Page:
The Cable News Bubble

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Terry McDermott takes a look at Fox News and notes the obvious: they don’t tend to have a lot of Democratic guests:

This appears to be politically motivated, but that could be just an artifact — the content seems political but the primary aim is much more likely commercial. Cable news is not literally a broadcast business, but a narrowcast. At any given moment, there are a relative handful of people (in peak hours less than five million and in non-prime hours half that, out of the U.S. population of 320 million) watching all of these networks combined. American Idol, in contrast, routinely draws 30 million. Although cable news is a comparatively small market, it is a small market with a much larger mindshare, mainly because the media are self-reflective, creating a kind of virtual echo chamber.

….[Roger] Ailes’s most valuable insight was that sharp opinions do not necessarily chase an audience away. In fact, they seem to have created one. There is no worry of offending a broad audience, because there is no broad audience to start with anymore.

I think McDermott’s suggestion that this might not be politically motivated is a little silly, something that he pretty much concedes in the rest of his piece. Still, the main point of this paragraph can hardly be emphasized enough: hardly anyone watches cable news. Even in prime time, Fox has a couple million viewers — that’s about 1% of American adults — and the other operations have a million or so. Cable news is a molehill that gets routinely turned into a mountain range because they happen to be talking about the most self-obsessed bunch of gossip hounds in the country: politicians.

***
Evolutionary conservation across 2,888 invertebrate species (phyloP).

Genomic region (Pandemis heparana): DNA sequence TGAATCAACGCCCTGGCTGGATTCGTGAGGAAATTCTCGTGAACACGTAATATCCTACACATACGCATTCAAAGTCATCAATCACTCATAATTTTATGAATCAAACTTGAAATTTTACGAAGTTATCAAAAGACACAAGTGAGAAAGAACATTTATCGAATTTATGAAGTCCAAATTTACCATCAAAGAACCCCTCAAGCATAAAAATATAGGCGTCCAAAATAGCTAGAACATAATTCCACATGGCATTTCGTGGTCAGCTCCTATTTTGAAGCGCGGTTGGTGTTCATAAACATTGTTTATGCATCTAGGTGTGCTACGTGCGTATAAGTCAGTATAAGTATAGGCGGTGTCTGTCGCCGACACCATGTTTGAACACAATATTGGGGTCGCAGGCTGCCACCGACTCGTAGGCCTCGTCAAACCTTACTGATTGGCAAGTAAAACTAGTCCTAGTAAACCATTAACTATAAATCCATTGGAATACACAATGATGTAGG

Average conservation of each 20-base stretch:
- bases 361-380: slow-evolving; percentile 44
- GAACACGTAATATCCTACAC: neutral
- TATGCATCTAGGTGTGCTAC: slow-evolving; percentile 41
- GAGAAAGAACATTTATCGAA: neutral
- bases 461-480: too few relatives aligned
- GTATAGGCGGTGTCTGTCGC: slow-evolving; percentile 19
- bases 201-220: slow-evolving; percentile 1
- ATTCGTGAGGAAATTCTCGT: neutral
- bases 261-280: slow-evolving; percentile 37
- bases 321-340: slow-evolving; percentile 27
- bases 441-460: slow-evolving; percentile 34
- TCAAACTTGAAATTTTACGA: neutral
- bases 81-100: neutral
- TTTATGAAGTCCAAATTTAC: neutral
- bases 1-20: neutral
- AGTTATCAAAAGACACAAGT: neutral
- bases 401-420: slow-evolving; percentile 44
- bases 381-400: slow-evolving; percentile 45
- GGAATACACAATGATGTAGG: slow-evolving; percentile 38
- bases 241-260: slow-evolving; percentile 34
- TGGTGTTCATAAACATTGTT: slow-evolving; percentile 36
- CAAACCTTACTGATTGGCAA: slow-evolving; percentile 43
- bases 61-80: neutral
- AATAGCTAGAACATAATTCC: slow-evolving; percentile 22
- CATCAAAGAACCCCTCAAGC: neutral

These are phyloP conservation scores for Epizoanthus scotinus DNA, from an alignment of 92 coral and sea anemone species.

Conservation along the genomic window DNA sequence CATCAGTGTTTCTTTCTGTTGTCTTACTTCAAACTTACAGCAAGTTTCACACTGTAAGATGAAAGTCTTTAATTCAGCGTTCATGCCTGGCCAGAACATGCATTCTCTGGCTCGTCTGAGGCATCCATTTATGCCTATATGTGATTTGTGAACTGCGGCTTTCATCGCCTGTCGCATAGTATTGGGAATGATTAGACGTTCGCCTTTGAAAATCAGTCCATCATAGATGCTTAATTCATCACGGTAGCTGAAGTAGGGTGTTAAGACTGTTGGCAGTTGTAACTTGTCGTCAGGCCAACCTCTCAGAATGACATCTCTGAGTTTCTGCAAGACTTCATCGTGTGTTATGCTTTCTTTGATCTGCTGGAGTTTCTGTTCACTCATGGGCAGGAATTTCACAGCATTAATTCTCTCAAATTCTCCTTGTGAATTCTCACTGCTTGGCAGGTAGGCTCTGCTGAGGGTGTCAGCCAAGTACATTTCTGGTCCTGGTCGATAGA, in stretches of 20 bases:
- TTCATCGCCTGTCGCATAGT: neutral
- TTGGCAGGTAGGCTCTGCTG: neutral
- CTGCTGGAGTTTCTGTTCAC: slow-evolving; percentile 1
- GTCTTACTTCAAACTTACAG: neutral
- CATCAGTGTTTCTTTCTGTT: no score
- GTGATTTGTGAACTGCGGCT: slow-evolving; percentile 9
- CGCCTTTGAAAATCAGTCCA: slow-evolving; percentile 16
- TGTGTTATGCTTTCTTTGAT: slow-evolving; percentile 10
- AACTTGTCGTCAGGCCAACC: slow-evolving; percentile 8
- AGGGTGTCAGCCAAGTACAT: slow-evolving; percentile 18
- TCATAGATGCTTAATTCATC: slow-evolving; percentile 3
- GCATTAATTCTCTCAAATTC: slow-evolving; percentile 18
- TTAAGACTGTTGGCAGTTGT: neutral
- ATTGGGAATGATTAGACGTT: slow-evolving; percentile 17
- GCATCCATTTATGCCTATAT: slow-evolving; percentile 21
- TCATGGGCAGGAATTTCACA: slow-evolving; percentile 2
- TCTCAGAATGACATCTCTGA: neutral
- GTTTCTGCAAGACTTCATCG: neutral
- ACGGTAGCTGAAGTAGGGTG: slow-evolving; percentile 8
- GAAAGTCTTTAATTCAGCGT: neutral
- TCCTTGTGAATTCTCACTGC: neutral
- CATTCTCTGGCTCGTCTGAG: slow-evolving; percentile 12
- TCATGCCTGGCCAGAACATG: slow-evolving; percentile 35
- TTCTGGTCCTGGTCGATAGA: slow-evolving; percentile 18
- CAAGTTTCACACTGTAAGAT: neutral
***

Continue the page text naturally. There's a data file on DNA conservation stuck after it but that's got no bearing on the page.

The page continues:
But the reality is that almost no one is watching. Take away the echo chamber and Glenn Beck would be about as important as a guy on a soapbox in Central Park. Which is basically what he is.

SIX TRUTHS

Reclaiming power from those who abuse it often starts with telling the truth. And in "This Is How Authoritarians Get Defeated," MoJo's Monika Bauerlein unpacks six truths to remember during the homestretch of an election where democracy, truth, and decency are on the line.

Truth #1: The chaos is the point.

Truth #2: Team Reality is bigger than it seems.

Truth #3: Facebook owns this.

Truth #4: When we go to work, we're in the fight.

Truth #5: It's about minority rule.

Truth #6: The only thing that can save us is…us.

Please take a moment to see how all these truths add up, because what happens in the weeks and months ahead will reverberate for at least a generation and we better be prepared.

And if you think journalism like Mother Jones'—that calls it like it is, that will never acquiesce to power, that looks where others don't—can help guide us through this historic, high-stakes moment, and you're able to right now, please help us reach our $350,000 goal by October 31 with a donation today. It's all hands on deck for democracy.

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SIX TRUTHS

Reclaiming power from those who abuse it often starts with telling the truth. And in "This Is How Authoritarians Get Defeated," MoJo's Monika Bauerlein unpacks six truths to remember during the homestretch of an election where democracy, truth, and decency are on the line.

Truth #1: The chaos is the point.

Truth #2: Team Reality is bigger than it seems.

Truth #3: Facebook owns this.

Truth #4: When we go to work, we're in the fight.

Truth #5: It's about minority rule.

Truth #6: The only thing that can save us is…us.

Please take a moment to see how all these truths add up, because what happens in the weeks and months ahead will reverberate for at least a generation and we better be prepared.

And if you think journalism like Mother Jones'—that calls it like it is, that will never acquiesce to power, that looks where others don't—can help guide us through this historic, high-stakes moment, and you're able to right now, please help us reach our $350,000 goal by October 31 with a donation today. It's all hands on deck for democracy.

payment methods

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